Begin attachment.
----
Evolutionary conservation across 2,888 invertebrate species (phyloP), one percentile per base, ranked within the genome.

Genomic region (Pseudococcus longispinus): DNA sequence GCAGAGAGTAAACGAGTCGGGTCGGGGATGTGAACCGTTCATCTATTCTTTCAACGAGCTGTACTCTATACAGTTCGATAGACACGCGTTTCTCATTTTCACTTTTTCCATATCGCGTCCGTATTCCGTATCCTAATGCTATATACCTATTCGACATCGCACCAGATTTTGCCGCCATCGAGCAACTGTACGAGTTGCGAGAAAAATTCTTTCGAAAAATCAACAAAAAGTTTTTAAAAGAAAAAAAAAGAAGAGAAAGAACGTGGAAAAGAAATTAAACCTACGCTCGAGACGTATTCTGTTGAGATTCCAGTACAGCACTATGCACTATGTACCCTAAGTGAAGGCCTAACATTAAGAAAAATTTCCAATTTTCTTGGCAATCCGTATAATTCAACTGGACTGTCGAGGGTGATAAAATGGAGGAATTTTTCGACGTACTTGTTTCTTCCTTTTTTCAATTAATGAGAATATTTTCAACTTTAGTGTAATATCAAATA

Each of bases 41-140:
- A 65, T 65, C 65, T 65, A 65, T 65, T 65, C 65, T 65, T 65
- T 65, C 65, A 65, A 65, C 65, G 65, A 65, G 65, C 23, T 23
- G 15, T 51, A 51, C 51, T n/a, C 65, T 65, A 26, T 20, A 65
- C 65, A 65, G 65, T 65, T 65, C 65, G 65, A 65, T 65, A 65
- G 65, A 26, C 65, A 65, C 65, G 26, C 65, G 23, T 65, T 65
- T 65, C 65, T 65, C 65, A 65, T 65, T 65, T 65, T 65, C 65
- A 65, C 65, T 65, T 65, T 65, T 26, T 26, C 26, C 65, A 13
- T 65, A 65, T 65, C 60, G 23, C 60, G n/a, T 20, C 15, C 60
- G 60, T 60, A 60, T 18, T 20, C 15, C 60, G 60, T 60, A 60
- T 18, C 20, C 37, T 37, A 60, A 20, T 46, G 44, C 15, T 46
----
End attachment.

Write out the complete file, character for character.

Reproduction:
Evolutionary conservation across 2,888 invertebrate species (phyloP), one percentile per base, ranked within the genome.

Genomic region (Pseudococcus longispinus): DNA sequence GCAGAGAGTAAACGAGTCGGGTCGGGGATGTGAACCGTTCATCTATTCTTTCAACGAGCTGTACTCTATACAGTTCGATAGACACGCGTTTCTCATTTTCACTTTTTCCATATCGCGTCCGTATTCCGTATCCTAATGCTATATACCTATTCGACATCGCACCAGATTTTGCCGCCATCGAGCAACTGTACGAGTTGCGAGAAAAATTCTTTCGAAAAATCAACAAAAAGTTTTTAAAAGAAAAAAAAAGAAGAGAAAGAACGTGGAAAAGAAATTAAACCTACGCTCGAGACGTATTCTGTTGAGATTCCAGTACAGCACTATGCACTATGTACCCTAAGTGAAGGCCTAACATTAAGAAAAATTTCCAATTTTCTTGGCAATCCGTATAATTCAACTGGACTGTCGAGGGTGATAAAATGGAGGAATTTTTCGACGTACTTGTTTCTTCCTTTTTTCAATTAATGAGAATATTTTCAACTTTAGTGTAATATCAAATA

Each of bases 41-140:
- A 65, T 65, C 65, T 65, A 65, T 65, T 65, C 65, T 65, T 65
- T 65, C 65, A 65, A 65, C 65, G 65, A 65, G 65, C 23, T 23
- G 15, T 51, A 51, C 51, T n/a, C 65, T 65, A 26, T 20, A 65
- C 65, A 65, G 65, T 65, T 65, C 65, G 65, A 65, T 65, A 65
- G 65, A 26, C 65, A 65, C 65, G 26, C 65, G 23, T 65, T 65
- T 65, C 65, T 65, C 65, A 65, T 65, T 65, T 65, T 65, C 65
- A 65, C 65, T 65, T 65, T 65, T 26, T 26, C 26, C 65, A 13
- T 65, A 65, T 65, C 60, G 23, C 60, G n/a, T 20, C 15, C 60
- G 60, T 60, A 60, T 18, T 20, C 15, C 60, G 60, T 60, A 60
- T 18, C 20, C 37, T 37, A 60, A 20, T 46, G 44, C 15, T 46